Alright, so here's the thing. I was going to take some pictures of the areas that I work in, just so you could get an idea of what the places look like...but I forgot. I got a couple last night, but that's about it. #shorry But hey, I still love you all!
So this weekend we had a couple sad experiences happen. Tis true, feel free to shed a tear or two. I did. The first was with this new person that we've been working with called Joseph. He's friends with Louis Laguerre, who got baptized last week. He came to the baptism and stayed for all of church, so we were all like "Heck yeah Broseph!" This week, we worked with him a lot, and he said that he wants to be baptized this Sunday! On Saturday, he asked us if we could help him with a job application since he knows no English. We quickly learned how bad of a situation he is in. When we got there, he gave me the resume that had made and asked if it was alright. It just had his name (spelled wrong) and three jobs that he'd had previously. So I ended up making him a nice new one, which took about an hour, while my companion went through some applications with him. After I finished the resume, I asked him how he'd applied for the other three jobs that he'd had here. He said he hadn't had those jobs, those were just ones that he wanted to get. So turns out his whole resume was a lie. He didn't even get to go to college like he had written. That's just something he would like to do. I felt so bad! He's never had a job since moving here, he doesn't really have an education because graduating from a Haitian high school, he has no money or car, he walks around 20 miles a day looking for a job, and he has an 8 year old who he drops off at friends houses everyday because they don't have their own home. Poor guy!! Some people move from haiti thinking that they'll find success just because they're in America. But even what all of these things happen to them, they still prefer America to Haiti. Makes me wonder what Haiti is like. From what Elder Claude has told me, it's not the best of places...Speaking of which, apparently Elder Claude was kidnapped in Haiti by his aunt when he was 8. Cool story. maybe I'll tell you later;)
But yeah, so I was pretty sad about that. Still, once he gets baptized, the ward will be able to help him out, especially since Louis just got called as the Creole Employment Specialist!!! Woohoo!
Yesterday at church, we had Marie-Andre meet with the Bishop to discuss her getting married to her husband/boyfriend so she can be baptized. Her situation's still a little weird. They had some guy forge her marriage certificate in Haiti so she could move here, but it wasn't a real marriage liscense and now she's guilty because she knows it's not real and doesn't want to be baptized like that. So they're paying the same guy to forge a divorce certificate (pretty sure it's all a scam). But the thing is, apparently her husband/boyfriend guy doesn't want her to get baptized, and as we found out yesterday, if he doesn't agree with it all and get married to her legally in the next couple of months, she'll have to go back to Haiti. She just started crying when she was telling us this, and my heart broke again. These poor Haitian people just have it so hard! And they're so willing to get baptized and do the things that they're supposed to, but they've got so many trials. Oh man. On the more positive side, i decided that once I'm rich and successful for doing some sort of something that I haven't decided on yet, I'm going to open up an orphanage in Haiti where kids can get a real education and have a chance for a more successful and happy future.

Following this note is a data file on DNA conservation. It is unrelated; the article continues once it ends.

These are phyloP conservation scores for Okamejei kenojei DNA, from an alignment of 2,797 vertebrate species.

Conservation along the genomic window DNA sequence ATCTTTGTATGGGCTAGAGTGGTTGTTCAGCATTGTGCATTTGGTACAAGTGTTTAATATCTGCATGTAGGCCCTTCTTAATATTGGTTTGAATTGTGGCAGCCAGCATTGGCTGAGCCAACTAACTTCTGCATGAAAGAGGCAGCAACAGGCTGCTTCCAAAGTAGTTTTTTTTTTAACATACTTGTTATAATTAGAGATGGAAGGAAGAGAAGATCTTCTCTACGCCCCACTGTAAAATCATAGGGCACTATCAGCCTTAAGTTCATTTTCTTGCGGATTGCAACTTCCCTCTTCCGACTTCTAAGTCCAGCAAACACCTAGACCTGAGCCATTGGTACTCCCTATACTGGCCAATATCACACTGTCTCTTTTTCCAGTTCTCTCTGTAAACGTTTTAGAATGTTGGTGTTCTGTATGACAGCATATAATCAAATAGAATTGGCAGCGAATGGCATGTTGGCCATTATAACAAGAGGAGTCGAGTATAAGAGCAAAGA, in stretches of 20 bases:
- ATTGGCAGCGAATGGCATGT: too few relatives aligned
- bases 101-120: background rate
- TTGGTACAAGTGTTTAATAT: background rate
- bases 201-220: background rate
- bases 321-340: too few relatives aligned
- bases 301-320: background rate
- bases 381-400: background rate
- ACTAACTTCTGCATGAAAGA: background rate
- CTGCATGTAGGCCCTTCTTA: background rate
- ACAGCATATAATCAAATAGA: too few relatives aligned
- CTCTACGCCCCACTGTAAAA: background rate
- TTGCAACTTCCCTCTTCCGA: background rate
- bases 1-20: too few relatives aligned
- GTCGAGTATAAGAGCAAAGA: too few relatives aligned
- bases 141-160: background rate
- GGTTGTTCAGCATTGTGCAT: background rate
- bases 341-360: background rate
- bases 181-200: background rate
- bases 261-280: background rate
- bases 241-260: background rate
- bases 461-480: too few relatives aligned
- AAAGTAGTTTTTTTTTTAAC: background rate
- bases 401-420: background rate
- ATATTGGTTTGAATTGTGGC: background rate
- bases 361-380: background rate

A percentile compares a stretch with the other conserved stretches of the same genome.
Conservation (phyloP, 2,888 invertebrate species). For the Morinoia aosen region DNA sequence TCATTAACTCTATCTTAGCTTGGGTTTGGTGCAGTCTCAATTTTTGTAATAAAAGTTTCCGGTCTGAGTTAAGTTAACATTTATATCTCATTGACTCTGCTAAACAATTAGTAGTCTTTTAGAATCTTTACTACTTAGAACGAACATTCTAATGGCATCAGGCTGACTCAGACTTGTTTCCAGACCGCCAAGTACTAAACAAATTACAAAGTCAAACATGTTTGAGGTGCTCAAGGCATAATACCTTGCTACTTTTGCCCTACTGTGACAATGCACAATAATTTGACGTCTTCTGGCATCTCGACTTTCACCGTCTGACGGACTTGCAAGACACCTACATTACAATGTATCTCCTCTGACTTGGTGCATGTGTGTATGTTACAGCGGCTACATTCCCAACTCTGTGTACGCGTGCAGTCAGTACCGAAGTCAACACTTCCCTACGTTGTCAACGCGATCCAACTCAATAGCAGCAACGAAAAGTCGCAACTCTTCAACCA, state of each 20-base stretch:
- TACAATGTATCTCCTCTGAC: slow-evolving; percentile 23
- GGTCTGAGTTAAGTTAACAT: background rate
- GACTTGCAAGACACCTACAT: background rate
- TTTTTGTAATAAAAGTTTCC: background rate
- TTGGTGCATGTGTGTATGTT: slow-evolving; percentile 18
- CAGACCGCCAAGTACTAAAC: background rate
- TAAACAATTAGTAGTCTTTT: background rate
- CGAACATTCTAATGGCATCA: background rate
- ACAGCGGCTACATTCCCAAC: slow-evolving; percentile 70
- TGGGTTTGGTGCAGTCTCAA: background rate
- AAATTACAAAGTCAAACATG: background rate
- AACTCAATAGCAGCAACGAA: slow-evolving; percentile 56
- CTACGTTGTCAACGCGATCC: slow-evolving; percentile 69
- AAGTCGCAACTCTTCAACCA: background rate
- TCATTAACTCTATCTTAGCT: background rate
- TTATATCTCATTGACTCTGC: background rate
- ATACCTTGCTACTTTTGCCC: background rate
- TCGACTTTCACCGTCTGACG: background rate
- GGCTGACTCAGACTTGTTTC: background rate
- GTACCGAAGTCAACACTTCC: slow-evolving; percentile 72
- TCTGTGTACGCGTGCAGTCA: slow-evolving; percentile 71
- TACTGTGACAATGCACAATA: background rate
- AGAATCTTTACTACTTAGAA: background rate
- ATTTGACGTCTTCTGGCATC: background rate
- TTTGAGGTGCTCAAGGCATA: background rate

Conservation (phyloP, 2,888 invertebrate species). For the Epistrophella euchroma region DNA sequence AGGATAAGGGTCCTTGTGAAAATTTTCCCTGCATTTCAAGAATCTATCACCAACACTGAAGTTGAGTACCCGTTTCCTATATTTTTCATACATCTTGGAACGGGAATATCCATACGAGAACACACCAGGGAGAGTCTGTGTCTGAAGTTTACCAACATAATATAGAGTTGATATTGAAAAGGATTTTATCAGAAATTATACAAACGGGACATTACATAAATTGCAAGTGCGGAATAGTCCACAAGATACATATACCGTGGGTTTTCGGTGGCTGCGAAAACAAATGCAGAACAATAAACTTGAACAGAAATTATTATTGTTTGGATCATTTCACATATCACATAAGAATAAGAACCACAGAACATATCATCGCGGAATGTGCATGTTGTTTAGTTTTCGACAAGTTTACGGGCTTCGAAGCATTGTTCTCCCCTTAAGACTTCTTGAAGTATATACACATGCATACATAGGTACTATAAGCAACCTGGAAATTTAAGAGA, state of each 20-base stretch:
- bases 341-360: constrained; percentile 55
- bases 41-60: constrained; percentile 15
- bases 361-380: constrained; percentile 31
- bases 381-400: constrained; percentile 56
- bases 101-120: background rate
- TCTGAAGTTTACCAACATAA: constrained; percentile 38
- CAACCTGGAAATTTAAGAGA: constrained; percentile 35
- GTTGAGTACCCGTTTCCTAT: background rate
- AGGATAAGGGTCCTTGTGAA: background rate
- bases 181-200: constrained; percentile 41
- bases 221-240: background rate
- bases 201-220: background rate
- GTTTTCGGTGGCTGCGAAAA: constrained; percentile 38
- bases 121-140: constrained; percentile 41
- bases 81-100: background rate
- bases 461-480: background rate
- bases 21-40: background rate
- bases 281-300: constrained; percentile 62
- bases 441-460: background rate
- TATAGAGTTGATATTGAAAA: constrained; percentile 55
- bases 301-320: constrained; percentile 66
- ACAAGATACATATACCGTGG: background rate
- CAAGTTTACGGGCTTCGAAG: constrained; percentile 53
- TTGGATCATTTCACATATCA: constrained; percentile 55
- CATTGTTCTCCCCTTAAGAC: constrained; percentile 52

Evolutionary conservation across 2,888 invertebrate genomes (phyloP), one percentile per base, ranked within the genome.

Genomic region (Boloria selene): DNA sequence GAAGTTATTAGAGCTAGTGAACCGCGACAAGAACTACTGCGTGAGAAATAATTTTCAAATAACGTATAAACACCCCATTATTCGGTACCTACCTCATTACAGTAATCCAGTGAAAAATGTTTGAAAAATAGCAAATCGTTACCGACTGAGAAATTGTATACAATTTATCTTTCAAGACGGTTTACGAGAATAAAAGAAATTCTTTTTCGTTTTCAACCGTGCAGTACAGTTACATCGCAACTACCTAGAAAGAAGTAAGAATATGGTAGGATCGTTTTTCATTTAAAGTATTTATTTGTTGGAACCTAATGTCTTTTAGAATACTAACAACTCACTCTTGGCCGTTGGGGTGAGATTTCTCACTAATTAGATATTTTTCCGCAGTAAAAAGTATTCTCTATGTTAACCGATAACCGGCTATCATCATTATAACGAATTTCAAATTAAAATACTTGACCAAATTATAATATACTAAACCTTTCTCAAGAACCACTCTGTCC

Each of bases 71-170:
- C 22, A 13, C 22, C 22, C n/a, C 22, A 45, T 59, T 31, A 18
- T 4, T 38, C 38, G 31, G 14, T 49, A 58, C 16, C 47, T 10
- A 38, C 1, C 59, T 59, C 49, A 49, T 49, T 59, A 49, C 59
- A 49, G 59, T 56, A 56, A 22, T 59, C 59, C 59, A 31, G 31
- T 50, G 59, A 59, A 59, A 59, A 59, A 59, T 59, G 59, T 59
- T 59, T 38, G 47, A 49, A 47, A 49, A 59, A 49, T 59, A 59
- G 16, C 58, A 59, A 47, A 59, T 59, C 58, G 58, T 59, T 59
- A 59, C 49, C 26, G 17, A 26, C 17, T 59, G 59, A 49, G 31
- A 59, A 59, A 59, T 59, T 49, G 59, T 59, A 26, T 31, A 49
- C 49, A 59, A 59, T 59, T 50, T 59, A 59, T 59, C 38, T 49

Anyway, those are my stories for the week. Sorry they're super sad, but it really hit me this week how hard these poor Haitians have it out here.
I read a super good talk this week called Be Anxiously Engaged by Elder Ballard. It talks about how each bee only makes 1/12 teaspoon of honey in their lifetime. It doesn't seem like a lot at all, but combined with the work of the whole hive, it makes a lot more. Honey has the nutrients necessary to sustain life (ask John the Baptist if you ever have the time). But it just hit me that each member of the church, missionary or not, is like a bee. If you work hard all your life in bringing others to the church, whether by example or some other means, then, even if the outward results seem small, it makes a huge difference overall. Cool stuff! My testimony of member missionaries has grown a lot over here! We wouldn't be anything without the missionaries. All of our baptisms so far have been member referrals. And we try to get at least 10 lessons with members each week. True story, tell your friends! But yeah, be a bee, because 12 bees make a teaspoon of honey, and honey tastes really good!
I love you all. I'll send some photos of me and Elder Claude being random in a second. Hope you have a great week. Sorry this emails a little weird, it's just been a weird week. Love you!!!